The shadow banking sector, long a concern for global regulators, continues to pose a threat to financial stability, the Basel Committee on Banking Supervision is warning.
In a new report, the Basel Committee said that the non-bank financial intermediary sector, also known as the shadow banking sector, represents a concern for global financial stability based on its size, its continued expansion, and its growing connections to the traditional financial sector and the real economy.
In particular, regulators are most concerned about the banking sector’s exposure to highly leveraged firms through derivatives and securities financing.
“These types of exposures raise concerns about opaque concentration risks and potential sudden market stress, stemming from margin calls and fire sales of assets,” the report said, noting that regulators are also seeing an increased risk stemming from shadow bank involvement with crypto.
“The Committee is concerned about the growth of these exposures, given the often opaque and quickly evolving nature of the attendant risks,” it said, noting that recent episodes of distress in the shadow banking sector — such as the collapse of hedge fund Archegos Capital Management and recent stresses in government bond markets — have “highlighted vulnerabilities and deficiencies in banks’ risk management practices.”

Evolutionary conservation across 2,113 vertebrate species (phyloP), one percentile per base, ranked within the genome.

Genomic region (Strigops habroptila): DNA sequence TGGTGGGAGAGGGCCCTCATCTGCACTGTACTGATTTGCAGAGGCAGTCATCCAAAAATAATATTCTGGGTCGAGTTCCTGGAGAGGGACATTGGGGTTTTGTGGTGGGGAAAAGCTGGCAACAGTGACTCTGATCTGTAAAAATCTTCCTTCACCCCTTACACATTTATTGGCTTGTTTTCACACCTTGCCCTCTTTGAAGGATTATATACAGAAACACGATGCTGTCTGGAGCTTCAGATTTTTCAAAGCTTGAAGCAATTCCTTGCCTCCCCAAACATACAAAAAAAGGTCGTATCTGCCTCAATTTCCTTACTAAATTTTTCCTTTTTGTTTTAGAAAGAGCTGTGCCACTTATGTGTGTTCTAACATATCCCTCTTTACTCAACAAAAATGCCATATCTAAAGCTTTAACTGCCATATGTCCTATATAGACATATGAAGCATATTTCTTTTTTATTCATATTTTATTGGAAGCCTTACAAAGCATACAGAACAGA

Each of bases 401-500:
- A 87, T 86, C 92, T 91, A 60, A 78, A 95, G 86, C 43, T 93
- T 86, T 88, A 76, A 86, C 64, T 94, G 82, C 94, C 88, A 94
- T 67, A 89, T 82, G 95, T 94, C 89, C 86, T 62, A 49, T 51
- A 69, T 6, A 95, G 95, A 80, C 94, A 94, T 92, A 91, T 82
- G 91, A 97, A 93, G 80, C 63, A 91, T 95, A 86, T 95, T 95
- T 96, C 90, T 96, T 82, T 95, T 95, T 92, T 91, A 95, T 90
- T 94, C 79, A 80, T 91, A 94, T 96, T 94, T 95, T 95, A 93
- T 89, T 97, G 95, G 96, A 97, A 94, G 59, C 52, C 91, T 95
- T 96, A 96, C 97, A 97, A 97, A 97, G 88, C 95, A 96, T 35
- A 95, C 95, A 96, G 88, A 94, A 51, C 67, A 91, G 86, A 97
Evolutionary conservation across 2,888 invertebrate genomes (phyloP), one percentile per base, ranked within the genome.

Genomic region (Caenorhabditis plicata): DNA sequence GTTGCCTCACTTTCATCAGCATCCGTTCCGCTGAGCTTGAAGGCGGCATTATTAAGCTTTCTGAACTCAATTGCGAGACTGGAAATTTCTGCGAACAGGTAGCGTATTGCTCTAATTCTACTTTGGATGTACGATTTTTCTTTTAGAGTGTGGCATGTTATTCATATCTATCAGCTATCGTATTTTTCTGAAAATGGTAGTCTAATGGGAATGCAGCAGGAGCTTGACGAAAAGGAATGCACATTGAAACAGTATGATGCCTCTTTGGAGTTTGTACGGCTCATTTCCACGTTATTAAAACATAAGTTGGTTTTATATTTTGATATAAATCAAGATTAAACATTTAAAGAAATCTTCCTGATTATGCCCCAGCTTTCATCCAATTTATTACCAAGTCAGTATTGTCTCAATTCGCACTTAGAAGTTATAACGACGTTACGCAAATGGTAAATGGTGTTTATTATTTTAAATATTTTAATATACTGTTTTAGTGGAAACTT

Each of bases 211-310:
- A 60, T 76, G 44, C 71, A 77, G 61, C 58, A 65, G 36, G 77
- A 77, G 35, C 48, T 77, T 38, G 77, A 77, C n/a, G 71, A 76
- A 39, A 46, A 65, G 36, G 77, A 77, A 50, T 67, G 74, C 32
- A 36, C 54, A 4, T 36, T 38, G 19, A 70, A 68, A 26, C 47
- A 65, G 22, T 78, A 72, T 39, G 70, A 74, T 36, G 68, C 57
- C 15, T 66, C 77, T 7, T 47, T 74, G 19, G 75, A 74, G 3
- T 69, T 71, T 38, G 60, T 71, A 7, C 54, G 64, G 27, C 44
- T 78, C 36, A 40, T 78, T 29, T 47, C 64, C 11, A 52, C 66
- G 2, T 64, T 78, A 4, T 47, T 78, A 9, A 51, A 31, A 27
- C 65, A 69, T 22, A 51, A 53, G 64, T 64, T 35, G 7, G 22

These failings include weak governance, insufficient due diligence on clients’ exposures, and weak margining practices, along with possible efforts to seek regulatory arbitrage.
In response, regulators are putting an increased emphasis on banks’ risk management practices, and stressing “rigorous onboarding due diligence and ongoing monitoring, risk-sensitive margining and the importance of robust information disclosures from investment fund counterparties.”
The Basel Committee is also discussing how to improve oversight, close data gaps, and enhance transparency of the connections between banks and shadow banks.